Like Reb Livingston, I believe if you want to enter a contest, by all means. I just want there to be more discussion about the alternatives.

sam of the ten thousand things said...

Thanks for your words, Melissa. I appreciate them - and a special thanks to you for your comments about Larry at your blog.

And Collin, I do understand your point. Most who submit to contests - I'll take a step more - most who submit to presses and even journals - period - should not be submitting their work. They should spend their time establishing craft, finding voice... Submitting to contests, presses, or magazines will not make them better writers.

I do agree that the mindset of poets who "contest" and even poets who "submit" at all is wrong. You shouldn't write just to be published or heard. That's not strong enough.

And a big yes that more discussion is needed - among writers, among presses, and presses & writers.

Helen - Barbara Jane Reyes - I think one of the best of today's poets - in her reaction to Brown's situation with a contest, makes valid points. Very valid. She also mentions Steel Toe Books and the open reading period for collection submission and no fee. STB is a great press, publishing great works by writers such as Jeanine Hall Gailey & Ken Waldman, just to name two. During that open period they have no fee, but...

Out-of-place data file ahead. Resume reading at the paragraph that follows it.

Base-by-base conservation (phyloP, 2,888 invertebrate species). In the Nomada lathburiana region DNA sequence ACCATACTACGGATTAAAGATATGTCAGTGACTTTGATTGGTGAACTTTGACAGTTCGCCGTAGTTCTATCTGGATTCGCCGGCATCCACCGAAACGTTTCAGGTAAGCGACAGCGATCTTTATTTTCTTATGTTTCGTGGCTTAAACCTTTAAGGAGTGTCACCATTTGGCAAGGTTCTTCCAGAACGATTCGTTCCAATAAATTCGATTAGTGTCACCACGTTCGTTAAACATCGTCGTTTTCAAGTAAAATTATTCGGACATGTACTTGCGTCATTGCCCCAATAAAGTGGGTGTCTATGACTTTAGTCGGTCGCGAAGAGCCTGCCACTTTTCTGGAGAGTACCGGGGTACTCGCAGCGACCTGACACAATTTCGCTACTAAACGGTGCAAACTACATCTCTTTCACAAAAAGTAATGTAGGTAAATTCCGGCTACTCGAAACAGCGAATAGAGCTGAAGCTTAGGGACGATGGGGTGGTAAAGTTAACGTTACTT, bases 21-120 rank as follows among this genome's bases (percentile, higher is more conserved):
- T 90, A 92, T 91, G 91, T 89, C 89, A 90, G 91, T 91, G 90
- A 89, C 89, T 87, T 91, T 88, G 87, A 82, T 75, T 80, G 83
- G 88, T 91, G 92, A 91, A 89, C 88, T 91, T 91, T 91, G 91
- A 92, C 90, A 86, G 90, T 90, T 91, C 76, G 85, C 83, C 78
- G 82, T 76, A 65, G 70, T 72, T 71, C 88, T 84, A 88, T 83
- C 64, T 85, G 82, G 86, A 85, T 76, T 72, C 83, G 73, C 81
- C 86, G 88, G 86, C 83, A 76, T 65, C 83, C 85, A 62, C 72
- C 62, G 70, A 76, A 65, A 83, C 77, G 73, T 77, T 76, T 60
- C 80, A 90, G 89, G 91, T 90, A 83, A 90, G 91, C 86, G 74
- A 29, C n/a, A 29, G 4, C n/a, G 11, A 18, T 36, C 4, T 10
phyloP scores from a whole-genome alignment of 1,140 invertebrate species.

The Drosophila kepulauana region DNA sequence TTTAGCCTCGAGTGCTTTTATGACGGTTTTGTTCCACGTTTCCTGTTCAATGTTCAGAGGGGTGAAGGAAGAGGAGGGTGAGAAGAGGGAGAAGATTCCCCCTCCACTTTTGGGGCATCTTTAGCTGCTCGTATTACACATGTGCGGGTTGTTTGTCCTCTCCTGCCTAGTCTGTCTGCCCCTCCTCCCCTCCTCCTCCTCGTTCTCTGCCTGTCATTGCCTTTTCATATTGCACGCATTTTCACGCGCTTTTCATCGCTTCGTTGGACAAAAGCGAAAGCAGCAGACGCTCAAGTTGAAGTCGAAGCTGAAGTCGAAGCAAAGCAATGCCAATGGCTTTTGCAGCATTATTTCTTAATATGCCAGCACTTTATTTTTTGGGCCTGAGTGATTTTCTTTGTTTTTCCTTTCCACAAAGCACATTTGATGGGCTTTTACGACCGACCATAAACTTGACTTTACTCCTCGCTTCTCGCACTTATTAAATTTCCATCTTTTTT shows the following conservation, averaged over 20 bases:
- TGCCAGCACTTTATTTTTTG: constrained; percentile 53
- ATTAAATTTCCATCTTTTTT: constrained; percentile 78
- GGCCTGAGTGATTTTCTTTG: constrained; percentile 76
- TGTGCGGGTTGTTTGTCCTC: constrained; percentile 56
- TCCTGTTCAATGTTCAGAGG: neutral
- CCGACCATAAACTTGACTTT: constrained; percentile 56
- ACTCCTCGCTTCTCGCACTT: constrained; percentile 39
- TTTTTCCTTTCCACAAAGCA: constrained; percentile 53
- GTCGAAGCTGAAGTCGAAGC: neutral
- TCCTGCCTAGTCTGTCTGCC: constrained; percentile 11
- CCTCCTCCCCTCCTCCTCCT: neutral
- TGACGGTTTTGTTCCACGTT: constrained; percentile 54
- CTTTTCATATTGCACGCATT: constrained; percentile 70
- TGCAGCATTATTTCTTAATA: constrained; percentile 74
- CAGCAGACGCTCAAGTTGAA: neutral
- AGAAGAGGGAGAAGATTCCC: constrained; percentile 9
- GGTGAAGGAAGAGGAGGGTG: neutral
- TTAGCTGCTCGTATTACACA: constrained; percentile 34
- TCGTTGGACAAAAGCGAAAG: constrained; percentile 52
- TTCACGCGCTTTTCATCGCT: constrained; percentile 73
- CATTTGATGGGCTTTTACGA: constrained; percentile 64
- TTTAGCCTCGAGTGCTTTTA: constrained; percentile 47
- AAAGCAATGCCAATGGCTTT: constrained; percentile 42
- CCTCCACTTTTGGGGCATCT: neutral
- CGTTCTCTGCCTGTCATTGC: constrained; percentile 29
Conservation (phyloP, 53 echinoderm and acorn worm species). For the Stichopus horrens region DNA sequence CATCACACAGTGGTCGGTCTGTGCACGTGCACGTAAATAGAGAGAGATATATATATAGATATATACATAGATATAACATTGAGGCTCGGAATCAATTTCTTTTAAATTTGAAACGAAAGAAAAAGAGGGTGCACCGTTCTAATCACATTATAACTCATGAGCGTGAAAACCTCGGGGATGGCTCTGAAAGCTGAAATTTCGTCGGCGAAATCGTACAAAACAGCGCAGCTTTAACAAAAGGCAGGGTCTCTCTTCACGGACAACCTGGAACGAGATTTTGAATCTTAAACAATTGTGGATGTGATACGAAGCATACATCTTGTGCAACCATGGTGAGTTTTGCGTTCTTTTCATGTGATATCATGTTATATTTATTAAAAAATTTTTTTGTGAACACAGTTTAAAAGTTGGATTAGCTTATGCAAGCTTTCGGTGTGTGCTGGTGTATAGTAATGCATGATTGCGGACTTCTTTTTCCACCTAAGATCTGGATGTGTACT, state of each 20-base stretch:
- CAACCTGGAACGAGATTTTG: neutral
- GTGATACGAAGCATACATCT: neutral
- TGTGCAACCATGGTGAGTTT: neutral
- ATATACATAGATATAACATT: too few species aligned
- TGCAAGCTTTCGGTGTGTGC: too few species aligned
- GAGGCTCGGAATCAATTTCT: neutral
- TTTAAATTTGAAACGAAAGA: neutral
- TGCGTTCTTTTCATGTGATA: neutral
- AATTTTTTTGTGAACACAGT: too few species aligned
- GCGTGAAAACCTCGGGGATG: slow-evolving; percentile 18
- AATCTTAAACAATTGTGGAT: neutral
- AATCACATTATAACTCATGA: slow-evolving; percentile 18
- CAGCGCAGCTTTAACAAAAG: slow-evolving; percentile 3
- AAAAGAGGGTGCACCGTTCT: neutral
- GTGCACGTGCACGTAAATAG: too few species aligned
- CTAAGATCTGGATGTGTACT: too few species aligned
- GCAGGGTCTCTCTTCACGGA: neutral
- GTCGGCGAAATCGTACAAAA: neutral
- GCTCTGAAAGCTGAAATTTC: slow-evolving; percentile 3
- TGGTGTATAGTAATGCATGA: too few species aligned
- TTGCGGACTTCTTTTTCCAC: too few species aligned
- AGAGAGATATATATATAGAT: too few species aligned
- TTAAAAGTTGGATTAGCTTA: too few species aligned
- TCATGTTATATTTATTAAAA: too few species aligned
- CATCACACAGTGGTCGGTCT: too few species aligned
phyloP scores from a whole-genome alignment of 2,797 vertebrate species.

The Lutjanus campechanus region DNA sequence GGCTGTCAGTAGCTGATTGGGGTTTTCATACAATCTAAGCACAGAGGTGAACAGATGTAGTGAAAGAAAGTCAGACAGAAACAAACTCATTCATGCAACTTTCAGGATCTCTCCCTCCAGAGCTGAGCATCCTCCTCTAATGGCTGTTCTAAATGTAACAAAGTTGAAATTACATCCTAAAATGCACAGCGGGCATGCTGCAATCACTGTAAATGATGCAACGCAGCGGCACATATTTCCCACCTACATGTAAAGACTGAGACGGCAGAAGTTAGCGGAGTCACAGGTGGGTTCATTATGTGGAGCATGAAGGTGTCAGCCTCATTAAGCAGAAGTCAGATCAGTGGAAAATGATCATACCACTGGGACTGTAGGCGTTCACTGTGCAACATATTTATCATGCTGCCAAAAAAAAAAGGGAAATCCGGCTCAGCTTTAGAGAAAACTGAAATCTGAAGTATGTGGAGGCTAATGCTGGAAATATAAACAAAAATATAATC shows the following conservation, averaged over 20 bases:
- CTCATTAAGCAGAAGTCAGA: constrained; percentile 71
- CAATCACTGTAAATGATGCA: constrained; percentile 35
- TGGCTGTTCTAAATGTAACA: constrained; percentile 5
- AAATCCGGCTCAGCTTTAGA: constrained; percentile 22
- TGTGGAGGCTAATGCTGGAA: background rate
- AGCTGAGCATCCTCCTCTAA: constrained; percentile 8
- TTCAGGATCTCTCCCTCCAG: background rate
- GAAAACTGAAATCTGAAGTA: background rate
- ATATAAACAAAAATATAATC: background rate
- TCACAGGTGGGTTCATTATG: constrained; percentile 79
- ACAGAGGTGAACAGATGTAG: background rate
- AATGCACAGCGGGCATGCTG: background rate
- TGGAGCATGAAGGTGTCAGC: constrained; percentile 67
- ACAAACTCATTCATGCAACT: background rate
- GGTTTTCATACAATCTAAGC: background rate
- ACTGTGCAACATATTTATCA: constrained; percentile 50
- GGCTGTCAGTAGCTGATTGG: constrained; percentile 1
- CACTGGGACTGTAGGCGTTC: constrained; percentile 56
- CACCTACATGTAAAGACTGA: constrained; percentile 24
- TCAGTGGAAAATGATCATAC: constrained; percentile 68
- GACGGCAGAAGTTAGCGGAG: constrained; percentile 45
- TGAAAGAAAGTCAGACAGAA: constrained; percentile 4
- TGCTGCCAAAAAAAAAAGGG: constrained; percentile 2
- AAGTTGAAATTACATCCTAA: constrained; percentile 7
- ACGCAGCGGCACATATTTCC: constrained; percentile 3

"There is no reading fee for authors who submit during our open reading periods, but we ask everyone who submits to purchase one of our existing titles directly from us."

And, I think that's great, and have no problem with that. If a poet is not willing to purchase works from that press, why should they even consider a submission if they don't, in some way, support that particular press. To me, that's what Sow's Ear does. If we weren't able to help fund the magazine through fees, we probably wouldn't be able to run the magazine, certainly not the way it's run, and not at its present level. If there were no magazine, that would be one less important venue for writers who want to submit individual poems for magazine publication - which should be the foundation of submitting a collection - chap or book.

Maybe it's a Catch-22. But, I do not it's a real problem.

As for me, I'm not much of a network person. I'm anti-social, a bit of lone puppy. I would probably have an easier go of it if I weren't that way.

Barbara Jane Reyes said...

Sam, thanks for the mention. I do want to say though, that the very fact that you are editing BFR is "networking."

Elsewhere in blogworld (Collin's comments stream maybe) someone mentions hearing Diane diPrima speaking on the alleged movement that was the Beats. di Prima says that there was not "movement," but a bunch of folks getting together, reading and publishing each others' works.

I also wholeheartedly believe that those who comprise your "community" are your principal readers and givers of feedback of your work in its nascent and draft stages. And they are also the people who buy your work, read and teach your work, and promote your work to others.

By our affiliation via BFR (and certainly you were networking when you blind e-mailed me to submit work to you), and all that's followed, I consider you part of my various poetry communities.

sam of the ten thousand things said...

Interesting thoughts on community, Barbara. Thanks for your comment here.

Collin said...

Barbara Jane and Jeannine Hall Gailey are both spot on about finding communities and building communities. I also consider you, Sam, and BFR as part of my community and I think that the blogosphere has created a poetry community that is mostly like-minded and supportive.